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Published 29 April 2013 12:37, Updated 30 April 2013 09:26
Winter might be coming, but higher-than-normal temperatures mean retailers could be stuck holding winter stock.
Retailers and consumer brands lack understanding of how climate change will affect their industry and need to factor greater weather volatility into their business planning, according to a stock analyst.
Regnan Governance Research & Engagement managing director Amanda Wilson, who specialises in advising institutional investors on long-term risk, says climate change affects all industries including retail but this is not well understood.
“Do I think it’s well understood? Certainly not well enough at all. We want companies to be proactive and sectors to be proactive especially about sector-wide risks and I think there is a dawning realisation that ... just about every sector will be impacted to some degree.
“I remember years ago a retailer told us that they won’t be affected by climate change because they sold both summer and winter clothes.”
The problem is the retailer assumed that weather would remain predictable. If a store knows in advance that the winter will be warmer than the previous one, they can simply order different stock. (Though this would have a bearing on suppliers of raw materials, such as wool manufacturers).
In fact, scientists say that climate change is not simply about uniformly warmer temperatures but also about weather unpredictability as shifting climatic patterns throw seasons out of kilter.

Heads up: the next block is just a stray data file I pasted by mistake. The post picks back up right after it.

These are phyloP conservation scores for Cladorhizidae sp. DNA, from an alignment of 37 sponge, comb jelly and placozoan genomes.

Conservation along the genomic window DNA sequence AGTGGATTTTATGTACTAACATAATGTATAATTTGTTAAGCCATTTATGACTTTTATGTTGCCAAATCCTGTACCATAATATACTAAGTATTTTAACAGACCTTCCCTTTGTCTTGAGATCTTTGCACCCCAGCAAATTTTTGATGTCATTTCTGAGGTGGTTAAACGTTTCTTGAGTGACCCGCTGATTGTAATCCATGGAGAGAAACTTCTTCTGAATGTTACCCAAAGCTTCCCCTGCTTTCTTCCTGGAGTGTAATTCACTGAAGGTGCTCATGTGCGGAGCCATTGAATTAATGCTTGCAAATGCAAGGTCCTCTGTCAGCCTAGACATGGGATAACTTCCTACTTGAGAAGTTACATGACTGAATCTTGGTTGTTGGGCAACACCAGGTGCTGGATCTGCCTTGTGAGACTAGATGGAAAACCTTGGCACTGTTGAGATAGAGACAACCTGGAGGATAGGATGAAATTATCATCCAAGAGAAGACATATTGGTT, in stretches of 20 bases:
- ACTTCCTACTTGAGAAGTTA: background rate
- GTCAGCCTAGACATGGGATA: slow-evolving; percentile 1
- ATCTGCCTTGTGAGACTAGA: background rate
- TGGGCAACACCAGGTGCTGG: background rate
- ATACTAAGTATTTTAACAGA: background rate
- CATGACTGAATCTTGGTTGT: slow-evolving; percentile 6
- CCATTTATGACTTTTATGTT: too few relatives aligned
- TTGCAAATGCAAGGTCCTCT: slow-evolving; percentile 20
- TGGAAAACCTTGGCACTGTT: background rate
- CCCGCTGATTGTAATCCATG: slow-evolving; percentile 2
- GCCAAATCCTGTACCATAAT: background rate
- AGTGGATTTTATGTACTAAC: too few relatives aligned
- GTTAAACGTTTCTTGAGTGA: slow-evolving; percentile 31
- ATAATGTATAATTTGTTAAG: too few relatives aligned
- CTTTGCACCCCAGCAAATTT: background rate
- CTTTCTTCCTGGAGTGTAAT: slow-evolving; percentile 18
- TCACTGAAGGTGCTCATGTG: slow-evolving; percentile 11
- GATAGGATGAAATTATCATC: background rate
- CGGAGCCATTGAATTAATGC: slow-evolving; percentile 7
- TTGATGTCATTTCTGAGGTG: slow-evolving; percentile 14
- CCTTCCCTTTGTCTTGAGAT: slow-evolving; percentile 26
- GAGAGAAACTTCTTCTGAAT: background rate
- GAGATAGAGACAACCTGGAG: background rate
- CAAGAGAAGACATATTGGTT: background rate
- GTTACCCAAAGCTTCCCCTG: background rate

The Australian Financial Review reported on Monday that clothing retailers are struggling to shift autumn and winter apparel after above-average temperatures in Sydney, Melbourne, Brisbane and Perth.
Wilson says there are some things that companies can plan for - such as an increase in extreme weather events, rising sea levels and increases in rainfall in some parts of Australia and drought in others. She adds that actuaries specialise in unpredictability so companies can make robust plans to cover a wide variety of circumstances, though she says she “doesn’t expect them to be infallible”.
Some businesses are already taking steps to mitigate their exposure to the weather in any single country, particularly retailers and consumer goods manufacturers that rely on the hot Australian summer.
Gelato franchise chain Gelatissimo is opening stores in Asia and the Middle East to spread its risk beyond the Australian market, after a dip in profits thanks to a series of wet summers. The weather was also a big factor in the decision to take the Cancer Council sunscreen brand global.